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  • February 20, 2009 - Lecture by Julie Singer
    Deborah A. Ferettino, 2009/03/05 14:21:39

    Julie Singer, Assistant Professor of French at Washington University in St. Louis (and Duke alum, PhD '06) will be giving a lecture at Duke in February 20,2009 at 5:30 pm in 319 Social Sciences. Title - "Metonymy and Prosthesis."

    For more information see: http://rll.wust1.edu/people/singer

  • Departmental Events and Photos
    Deborah A. Ferettino, 2009/02/12 16:14:25



    Please click the links below to enjoy photos and summaries from some of our departmental events!!


    East Campus "House-Warming" for the Spanish Language Program

    Fall Reception

    Retirement Party for Philip Stewart

  • Life is a Dream (La vida es sueño)
    , 2008/11/10 11:47:06

    Life is a Dream

    Performance of Alejandra Juno's 21st century adaptation in English of Pedro Calderon de la Barca's La vida es sueño. Introduction by Luciano Garcia Lorenzo

    8:00 pm on Thursday, November 6, 2008, 209 E. Duke Theater

    For more information and to confirm your attendance, please contact David Baxter in the Department of Romance Studies at 919-660-3100

  • November 10, 2008 - Lecture by Danny James
    , 2008/11/04 13:42:20

    The Department of Romance Studies is proud to present a lecture by Danny James called "Quemando el parquet": 'Cabecitas negras', urban legends and the construction of regional identity in an Argentine working class community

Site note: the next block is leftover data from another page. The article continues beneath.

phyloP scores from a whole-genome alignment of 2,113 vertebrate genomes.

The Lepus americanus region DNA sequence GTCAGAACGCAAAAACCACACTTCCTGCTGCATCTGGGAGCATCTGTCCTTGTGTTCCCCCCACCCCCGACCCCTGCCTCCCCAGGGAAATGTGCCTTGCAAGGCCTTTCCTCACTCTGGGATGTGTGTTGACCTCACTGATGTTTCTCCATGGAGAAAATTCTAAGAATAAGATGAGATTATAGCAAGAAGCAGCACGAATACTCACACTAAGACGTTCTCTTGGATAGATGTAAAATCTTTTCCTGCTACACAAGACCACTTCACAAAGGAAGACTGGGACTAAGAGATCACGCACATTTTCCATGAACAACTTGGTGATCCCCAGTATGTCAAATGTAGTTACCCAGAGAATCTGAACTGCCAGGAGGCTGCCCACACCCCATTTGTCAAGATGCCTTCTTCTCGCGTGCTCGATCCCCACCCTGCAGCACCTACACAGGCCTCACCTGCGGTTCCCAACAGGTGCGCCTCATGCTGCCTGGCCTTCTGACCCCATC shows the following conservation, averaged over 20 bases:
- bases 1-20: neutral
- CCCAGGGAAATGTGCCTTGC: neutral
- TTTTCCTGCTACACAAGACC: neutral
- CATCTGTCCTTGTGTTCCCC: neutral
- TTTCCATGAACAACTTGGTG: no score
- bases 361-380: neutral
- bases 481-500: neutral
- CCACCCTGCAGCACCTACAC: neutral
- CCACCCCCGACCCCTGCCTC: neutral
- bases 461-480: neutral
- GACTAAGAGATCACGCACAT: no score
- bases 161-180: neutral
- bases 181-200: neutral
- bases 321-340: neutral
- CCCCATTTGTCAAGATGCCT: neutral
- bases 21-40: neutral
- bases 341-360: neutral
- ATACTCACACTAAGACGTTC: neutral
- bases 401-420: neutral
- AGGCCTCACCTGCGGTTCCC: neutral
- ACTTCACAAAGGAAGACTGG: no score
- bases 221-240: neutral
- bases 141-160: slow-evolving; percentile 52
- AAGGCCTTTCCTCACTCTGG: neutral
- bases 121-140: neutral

Monday, November 10, 2008
    2:15 pm
    201 Flowers

    Reception to follow lecture. This lecture is free and open to the public.

    http://www.romancestudies.aas.duke.edu/romancestudies/Danny_James_Lecture.html

    Daniel James was educated at Oxford University and received his doctorate from the London School of Economics. He was a Research Fellow at Cambridge University and from 1979 to 1982 taught sociology at the University of Brasilia. Since coming to the United States he has taught Latin American history at Yale University and Duke University until coming to Indiana in 1999 to take up the Bernardo Mendel Chair in Latin American History.

    His primary research interests have been in Argentina. Since first going to Argentina in 1972 he has spent frequent prolonged periods in Argentina. His principle interest has been in modern Argentine labor, social and cultural history. Much of the focus of his work has been on Peronism. His first book, Resistance and Integration: Peronism and the Argentine Working Class 1943 - 1976, was published by Cambridge University Press in 1988. Since the late 1980s he has been engaged in a long-term collaborative project with Professor Mirta Zaida Lobato of the University of Buenos Aires focused on the history of the meatpacking community of Berisso. A central part of this project has involved the collection of oral testimonies in the community.

    For more information please contact Cathy Knoop at 919-660-3102 or cknoop@duke.edu